Organisers say the 10km route was missing 23 metres so times, including Charlotte Arter’s fast 31:34, will not be officially recognised
Times recorded at this year’s Age UK Leeds Abbey Dash, including the 31:34 run by Charlotte Arter, will not be officially recognised after the course was found to be 23 metres short.
On Tuesday organisers announced that the race distance had been reassessed after the event and due to “slight alterations in the course landscape” it did not measure up to the full 10km.
“The race distance was found to be short by 23 metres,” said a statement in part. “This is approximately 4 seconds for athletes on a time of 29 minutes for 10k.”
At the time we reported how Arter’s mark was the fourth best ever legal British 10km time behind Paula Radcliffe’s 30:21, Liz McColgan’s 30:39 and Wendy Sly’s 31:29.
Arter won the race ahead of Abbie Donnelly (32:00) and Beth Potter (32:05).
The men’s title had been claimed by Omar Ahmed as he clocked 28:38 to finish one second ahead of Ross Millington as nine athletes went sub-29 minutes and 29 went sub-30:00.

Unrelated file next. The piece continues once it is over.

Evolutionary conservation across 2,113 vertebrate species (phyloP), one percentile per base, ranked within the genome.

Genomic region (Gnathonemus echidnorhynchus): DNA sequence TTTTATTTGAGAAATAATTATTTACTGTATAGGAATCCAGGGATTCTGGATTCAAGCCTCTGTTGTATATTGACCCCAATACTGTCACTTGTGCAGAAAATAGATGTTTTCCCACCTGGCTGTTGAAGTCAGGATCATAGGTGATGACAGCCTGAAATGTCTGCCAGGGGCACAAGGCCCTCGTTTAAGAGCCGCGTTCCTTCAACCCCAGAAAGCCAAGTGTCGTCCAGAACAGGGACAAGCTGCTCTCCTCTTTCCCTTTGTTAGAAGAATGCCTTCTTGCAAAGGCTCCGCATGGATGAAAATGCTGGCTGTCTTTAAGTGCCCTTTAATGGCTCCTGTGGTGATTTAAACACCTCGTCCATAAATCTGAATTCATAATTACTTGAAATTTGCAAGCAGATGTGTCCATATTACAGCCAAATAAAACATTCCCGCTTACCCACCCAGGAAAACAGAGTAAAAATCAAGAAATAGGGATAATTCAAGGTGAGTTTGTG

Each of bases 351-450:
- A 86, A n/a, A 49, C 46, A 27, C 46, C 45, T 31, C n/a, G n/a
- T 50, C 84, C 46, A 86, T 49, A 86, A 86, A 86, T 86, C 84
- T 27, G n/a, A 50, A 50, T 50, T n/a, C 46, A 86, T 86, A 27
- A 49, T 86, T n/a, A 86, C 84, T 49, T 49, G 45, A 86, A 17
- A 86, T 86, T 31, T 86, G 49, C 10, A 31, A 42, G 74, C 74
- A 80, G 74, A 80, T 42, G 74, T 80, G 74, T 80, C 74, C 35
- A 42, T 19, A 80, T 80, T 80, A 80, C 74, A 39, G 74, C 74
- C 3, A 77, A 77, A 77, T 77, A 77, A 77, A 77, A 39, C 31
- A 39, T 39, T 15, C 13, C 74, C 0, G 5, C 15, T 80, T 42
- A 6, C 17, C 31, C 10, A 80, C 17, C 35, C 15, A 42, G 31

“As you are aware, we had a very fast field of the top UK elite athletes competing in one of the UK’s favourite 10km road races,” said organisers.
“The race distance has been re-assessed after the event and due to slight alterations in the course landscape, the race distance was found to be short by 23 metres. This is approximately 4 seconds for athletes on a time of 29 minutes for 10km.
“This may be a small margin and still equates to a very fast time, but unfortunately times recorded at the event will not be recognised by UKA and Power of 10. We would like to apologise for this error and reassure you that the race will be relicensed for 2020.”
World 50km champion and world record-holder Aly Dixon was among those to have taken part in the event on October 27, clocking a 34:09 chip time.
“Kudos to the organisers for remeasuring but gutting for the athletes who thought they had ran a PB,” she wrote on Twitter. “My watch measured it spot on but I know they aren’t 100% accurate.”
Kudos to the organisers for remeasuring but gutting for the athletes who thought they had ran a PB. https://t.co/Umy0s1gaoo
— Aly Dixon (@alydixon262) November 26, 2019